Young and Beautiful

Wild Bunch Films

Young & Beautiful (2013)
Director: François Ozon
Genre: Drama
Wild Bunch Films

Synopsis: Isabelle, a 17-year old girl, becomes a call girl after losing her virginity.

Overview: For such a cold film, Young and Beautiful is oddly compelling. Its plot, regarding beautiful teenager Isabelle’s unexplained transition into a callous call-girl, within its context, is completely confounding yet altogether believable, begging us to to solve the puzzle within her actions.

It is a coming of age film that defies its genre. The reasoning behind every decision within it is generally unexplained – left to the viewer to decipher. And its story, interlaced with title cards that divulge each season in a year, is given Francoise Hardy pop lyrics to accompany, almost as a prelude to each sequence. It focuses on a sexual awakening, as chaotic and confusing as it should be. And Isabelle, in her navigation of this new stage of her life, appears mature, almost exempt from the true pettiness of youth that plagues her friends.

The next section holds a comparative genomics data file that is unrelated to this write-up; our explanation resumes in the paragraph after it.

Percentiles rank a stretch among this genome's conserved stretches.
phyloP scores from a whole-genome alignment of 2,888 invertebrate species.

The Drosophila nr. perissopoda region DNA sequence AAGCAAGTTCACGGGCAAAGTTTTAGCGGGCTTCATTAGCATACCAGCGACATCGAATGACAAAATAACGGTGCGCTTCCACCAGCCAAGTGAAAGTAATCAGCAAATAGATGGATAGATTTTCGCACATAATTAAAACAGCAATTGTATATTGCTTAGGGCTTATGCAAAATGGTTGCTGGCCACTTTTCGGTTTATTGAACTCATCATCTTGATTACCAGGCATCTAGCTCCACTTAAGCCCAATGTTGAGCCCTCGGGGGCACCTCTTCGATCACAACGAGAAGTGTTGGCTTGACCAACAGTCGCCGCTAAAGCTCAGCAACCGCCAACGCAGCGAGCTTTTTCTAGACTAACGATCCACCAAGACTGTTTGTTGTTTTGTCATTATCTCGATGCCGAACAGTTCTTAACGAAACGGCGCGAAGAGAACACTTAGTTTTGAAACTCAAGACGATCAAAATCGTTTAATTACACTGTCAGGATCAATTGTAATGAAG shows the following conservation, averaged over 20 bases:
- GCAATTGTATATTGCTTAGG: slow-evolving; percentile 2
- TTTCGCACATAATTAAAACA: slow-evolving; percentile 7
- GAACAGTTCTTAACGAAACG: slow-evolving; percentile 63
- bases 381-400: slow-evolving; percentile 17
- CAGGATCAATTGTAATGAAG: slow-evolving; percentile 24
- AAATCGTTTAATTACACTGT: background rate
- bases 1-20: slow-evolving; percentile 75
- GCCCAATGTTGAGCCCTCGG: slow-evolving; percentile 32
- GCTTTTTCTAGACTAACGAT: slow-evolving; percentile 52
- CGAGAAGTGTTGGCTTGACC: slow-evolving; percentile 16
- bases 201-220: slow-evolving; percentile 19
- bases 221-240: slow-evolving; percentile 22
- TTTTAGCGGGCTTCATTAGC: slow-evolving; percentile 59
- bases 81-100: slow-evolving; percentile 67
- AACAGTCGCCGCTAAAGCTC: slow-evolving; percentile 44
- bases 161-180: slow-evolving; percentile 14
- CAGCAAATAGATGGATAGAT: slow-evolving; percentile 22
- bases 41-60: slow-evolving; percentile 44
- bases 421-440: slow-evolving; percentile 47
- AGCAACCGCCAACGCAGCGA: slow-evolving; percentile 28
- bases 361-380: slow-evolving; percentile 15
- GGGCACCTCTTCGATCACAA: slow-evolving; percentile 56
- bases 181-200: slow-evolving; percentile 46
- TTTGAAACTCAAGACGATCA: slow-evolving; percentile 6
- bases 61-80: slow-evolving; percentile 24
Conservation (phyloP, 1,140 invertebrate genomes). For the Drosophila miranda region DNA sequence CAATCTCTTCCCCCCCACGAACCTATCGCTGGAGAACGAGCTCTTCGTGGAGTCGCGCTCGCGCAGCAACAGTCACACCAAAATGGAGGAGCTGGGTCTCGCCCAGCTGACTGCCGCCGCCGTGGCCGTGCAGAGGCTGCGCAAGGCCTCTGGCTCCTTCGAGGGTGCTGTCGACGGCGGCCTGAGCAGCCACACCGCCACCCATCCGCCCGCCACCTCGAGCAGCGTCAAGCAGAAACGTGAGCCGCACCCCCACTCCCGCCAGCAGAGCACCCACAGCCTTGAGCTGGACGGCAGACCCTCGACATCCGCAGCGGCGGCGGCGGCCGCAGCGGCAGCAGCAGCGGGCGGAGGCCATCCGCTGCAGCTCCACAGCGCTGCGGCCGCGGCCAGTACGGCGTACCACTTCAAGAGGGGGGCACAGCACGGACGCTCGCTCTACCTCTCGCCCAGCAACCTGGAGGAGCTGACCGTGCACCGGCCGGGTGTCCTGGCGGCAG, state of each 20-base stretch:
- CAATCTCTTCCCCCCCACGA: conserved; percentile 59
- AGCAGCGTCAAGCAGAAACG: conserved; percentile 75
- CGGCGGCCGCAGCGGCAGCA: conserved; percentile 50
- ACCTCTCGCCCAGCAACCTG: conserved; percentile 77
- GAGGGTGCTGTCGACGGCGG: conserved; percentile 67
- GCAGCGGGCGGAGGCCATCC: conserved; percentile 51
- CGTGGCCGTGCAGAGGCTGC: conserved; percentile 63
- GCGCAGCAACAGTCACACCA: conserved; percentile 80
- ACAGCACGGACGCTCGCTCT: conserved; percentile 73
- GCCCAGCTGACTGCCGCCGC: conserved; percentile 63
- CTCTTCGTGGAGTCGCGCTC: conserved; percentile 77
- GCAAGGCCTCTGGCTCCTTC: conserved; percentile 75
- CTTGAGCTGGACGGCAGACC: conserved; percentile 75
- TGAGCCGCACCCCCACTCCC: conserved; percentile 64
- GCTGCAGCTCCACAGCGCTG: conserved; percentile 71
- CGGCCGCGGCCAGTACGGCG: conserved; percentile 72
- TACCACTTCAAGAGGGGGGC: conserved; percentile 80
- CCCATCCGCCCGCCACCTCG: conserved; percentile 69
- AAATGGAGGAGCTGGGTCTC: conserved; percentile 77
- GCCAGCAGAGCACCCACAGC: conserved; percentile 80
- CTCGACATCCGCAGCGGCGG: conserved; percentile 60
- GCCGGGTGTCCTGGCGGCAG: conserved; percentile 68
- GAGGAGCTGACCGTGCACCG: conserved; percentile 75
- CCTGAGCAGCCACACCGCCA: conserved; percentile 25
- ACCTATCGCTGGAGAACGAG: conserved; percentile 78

There are times where suspense can be felt, for, as one person makes clear, prostitution can be a dangerous profession, where there is no way to protect yourself from the seedier patrons. Soon enough however, the film dispels this presumption, focusing not on the dangers of anonymous sex, but rather, the nihilistic and meaningless nature of it. The scenes of love-making are devoid of this emotion ‘love’; it is not erotic, but rather, uncomfortable but simultaneously mentally perplexing. That is until Isabelle meets Georges, an older man, and a tenderness reveals itself that brings value to her trysts.

Marine Vacth gives it her all as Isabelle, subtly granting us inklings of the thoughts within her mind. With a stoic temperament, she exudes restraint in her performance, going through the degrading motions, yet capturing an odd and paradoxical sense of empowerment from it all. She is nonchalant in her practice, creating a sense of significance in all of the random hook-ups that exists only in the bigger picture. Vacth epitomizes the film with her singular performance: detached, but powerful, finding not intimacy within its skin-filled montages, nor passion, but rather intrigue and meaning. She and the film are both cryptic in nature, but in such a way that demands us to glean our own deductions afterwards. Young & Beautiful is a very meticulously made film that is hard to forget.